For the modern smartphone user, heading over to an app store and typing in your search terms is a commonplace activity. In some ways, it can seem like the whole world is available from this search bar: whether it’s productivity tools or online games, there’s a wealth of choice. However, depending on the type of phone you have and the operating system on which it relies, you might find that you’re restricted.

Each app store has its own set of rules and its own system in place for authorizing or banning particular apps or niches – meaning that your mobile gaming potential might be hampered by decision-makers at Google, Apple and Android. This article will explain just how the app stores have created their own individual systems of control over mobile gaming.

iOS: a heavy-handed approach

Apple is well known for creating products and systems that are not particularly customizable. It’s much harder to take apart an iPhone than it is to deconstruct many other types of smartphone, for example – and jailbreaking it in such a way can cause significant problems down the line. As a result, it’s no surprise that the App Store is quite a controlled environment in which several games and other apps are actually banned outright.

In some cases, Apple’s reasons for banning something are obvious. In 2009, for example, a game app called “Slash” – which featured an image of a knife that moved as you moved your phone – was removed when a number of stabbing incidents occurred in Britain. More broadly, it is also known for being fast-acting when it comes to illegal images. Back in 2018, it removed Tumblr from the iOS store after concerns that the site was permitting child pornography to remain up.

However, in other cases, it’s not quite as clear-cut. Despite the fact that gambling is perfectly legal and licensed in many countries, the iOS App Store does not permit gambling games – and in 2018, it conducted a significant clear-out of apps on the grounds of fraud risk and law compliance. If you play online bingo or enjoy online roulette, you may have been caught up in this – and the policy doesn’t appear to be reversing any time soon.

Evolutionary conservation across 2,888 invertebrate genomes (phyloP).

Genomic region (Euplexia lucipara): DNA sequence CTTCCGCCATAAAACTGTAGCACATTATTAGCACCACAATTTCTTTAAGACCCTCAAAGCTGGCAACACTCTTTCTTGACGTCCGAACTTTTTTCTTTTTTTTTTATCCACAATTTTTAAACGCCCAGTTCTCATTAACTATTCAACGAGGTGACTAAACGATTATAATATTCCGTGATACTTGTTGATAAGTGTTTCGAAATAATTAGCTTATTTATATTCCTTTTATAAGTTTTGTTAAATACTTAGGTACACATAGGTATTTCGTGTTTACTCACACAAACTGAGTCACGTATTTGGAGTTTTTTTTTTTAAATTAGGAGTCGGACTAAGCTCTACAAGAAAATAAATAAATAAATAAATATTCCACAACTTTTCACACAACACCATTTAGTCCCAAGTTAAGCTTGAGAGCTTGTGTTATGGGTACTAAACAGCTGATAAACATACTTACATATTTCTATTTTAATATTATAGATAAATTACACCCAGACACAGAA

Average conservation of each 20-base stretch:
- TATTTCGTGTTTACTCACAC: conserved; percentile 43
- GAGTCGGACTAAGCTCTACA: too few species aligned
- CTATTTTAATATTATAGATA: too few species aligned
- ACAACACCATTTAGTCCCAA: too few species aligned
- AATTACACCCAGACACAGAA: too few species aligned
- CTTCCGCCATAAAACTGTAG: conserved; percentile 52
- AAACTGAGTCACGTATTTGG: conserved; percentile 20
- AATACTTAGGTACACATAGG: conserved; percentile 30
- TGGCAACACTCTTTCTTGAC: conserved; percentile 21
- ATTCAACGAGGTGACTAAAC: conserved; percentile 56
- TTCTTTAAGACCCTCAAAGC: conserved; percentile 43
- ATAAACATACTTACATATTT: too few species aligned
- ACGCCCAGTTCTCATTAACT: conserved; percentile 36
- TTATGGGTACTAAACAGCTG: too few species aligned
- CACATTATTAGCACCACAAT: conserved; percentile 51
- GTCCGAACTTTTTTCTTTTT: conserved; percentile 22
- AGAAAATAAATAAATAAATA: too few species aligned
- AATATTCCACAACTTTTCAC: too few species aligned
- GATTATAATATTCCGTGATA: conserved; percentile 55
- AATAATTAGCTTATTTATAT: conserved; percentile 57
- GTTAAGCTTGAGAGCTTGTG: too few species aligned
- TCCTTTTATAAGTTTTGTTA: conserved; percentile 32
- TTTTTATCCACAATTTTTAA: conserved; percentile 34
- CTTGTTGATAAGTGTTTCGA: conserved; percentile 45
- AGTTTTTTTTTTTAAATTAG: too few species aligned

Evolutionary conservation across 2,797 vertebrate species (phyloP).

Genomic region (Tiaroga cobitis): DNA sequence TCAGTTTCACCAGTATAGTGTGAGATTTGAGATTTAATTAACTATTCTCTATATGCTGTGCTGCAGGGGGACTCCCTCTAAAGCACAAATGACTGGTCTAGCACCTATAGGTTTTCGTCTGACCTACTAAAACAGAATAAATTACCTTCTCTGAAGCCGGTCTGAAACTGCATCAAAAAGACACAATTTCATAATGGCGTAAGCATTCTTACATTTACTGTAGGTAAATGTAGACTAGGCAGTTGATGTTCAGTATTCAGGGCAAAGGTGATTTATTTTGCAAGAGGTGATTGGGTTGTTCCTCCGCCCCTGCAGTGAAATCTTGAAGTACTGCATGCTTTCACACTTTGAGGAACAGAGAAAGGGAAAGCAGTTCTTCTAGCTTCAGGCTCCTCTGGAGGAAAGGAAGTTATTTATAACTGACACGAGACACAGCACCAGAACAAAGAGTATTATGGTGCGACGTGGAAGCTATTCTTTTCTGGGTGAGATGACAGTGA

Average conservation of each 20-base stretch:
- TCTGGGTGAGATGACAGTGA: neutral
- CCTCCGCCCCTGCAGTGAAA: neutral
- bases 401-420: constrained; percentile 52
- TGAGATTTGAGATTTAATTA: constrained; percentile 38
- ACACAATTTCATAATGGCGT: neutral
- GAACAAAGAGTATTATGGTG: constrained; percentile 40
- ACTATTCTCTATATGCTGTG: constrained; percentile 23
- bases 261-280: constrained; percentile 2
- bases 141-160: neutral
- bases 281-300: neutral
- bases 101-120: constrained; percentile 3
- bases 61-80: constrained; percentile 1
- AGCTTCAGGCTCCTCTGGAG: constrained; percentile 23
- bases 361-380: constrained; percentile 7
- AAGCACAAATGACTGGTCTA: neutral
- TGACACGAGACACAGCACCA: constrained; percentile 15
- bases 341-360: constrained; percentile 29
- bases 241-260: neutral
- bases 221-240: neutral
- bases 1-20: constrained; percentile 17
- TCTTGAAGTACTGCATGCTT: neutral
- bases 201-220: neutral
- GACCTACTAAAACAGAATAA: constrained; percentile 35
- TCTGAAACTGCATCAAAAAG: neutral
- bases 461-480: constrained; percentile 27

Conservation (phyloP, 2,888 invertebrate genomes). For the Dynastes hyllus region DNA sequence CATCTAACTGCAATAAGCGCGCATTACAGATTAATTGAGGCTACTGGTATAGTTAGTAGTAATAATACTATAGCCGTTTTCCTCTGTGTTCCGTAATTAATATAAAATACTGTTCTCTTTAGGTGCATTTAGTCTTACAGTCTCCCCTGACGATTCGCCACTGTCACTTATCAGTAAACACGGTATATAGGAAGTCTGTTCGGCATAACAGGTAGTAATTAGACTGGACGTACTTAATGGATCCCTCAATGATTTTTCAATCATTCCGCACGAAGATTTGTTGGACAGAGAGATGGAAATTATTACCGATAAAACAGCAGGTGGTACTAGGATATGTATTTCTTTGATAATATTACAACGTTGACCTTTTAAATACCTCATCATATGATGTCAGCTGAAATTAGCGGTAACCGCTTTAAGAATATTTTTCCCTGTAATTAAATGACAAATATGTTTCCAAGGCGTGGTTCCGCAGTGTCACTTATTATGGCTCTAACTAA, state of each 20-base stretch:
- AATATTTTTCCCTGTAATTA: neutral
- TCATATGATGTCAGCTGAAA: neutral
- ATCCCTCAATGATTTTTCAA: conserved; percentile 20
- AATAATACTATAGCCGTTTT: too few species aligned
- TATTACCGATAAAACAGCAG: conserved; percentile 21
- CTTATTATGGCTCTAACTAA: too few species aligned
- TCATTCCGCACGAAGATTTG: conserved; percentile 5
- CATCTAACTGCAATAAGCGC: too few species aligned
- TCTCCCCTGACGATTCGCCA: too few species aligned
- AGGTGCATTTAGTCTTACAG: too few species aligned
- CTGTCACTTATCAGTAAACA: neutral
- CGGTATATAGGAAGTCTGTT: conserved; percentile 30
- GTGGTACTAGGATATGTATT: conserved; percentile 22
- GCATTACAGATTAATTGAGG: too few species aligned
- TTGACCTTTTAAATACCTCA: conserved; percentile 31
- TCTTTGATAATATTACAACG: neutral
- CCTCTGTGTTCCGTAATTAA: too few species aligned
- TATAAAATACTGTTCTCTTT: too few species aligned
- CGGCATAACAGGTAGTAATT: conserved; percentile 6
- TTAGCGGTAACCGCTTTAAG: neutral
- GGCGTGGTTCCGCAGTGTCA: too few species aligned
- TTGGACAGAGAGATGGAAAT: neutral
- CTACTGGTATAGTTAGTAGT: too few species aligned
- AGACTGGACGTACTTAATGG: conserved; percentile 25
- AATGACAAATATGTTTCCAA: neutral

Google Play: more relaxed?

iOS is, of course, not the only operating system out there – and it’s also the case that the Google Play store for Android and Google users can exert its influence over you as well. More often than not, however, Google seems to make its decisions based on legitimate legal grounds. Last year, for example, it decided to remove an app that allowed users to emulate PlayStation games. Psx4droid, as it was known, was widely downloaded – but in the end, it was removed from the store due to problems with copyright laws.

The same went for certain poker apps that allowed users to play poker online: one of the reasons for the demise of that app was because users who weren’t of legal age were getting on board. Gambling apps more generally have an unclear position on the Play Store: officially, Google states that it allows “content, services, and ads that facilitate online gambling, as long as they meet certain requirements”. In practice, however, there are an extensive number of restrictions placed on developers who want to do this. They have to ensure that the app meets the laws of the countries in which the app can be accessed, for example, and they also have to make it free of charge to download. Gambling apps that use Google Play In-app Billing are also banned.

It’s clear, then, that the app stores exert quite a significant level of control over how you choose to live your mobile life. From banning sites that are flouting the law to interfering in private decisions, the app stores have quite a significant amount of power over what you choose to play with on your phone. As consumer demand for apps grows, it’s possible that the app stores will be forced to reconsider their decisions – or, conversely, they may simply continue to exert control in the years to come.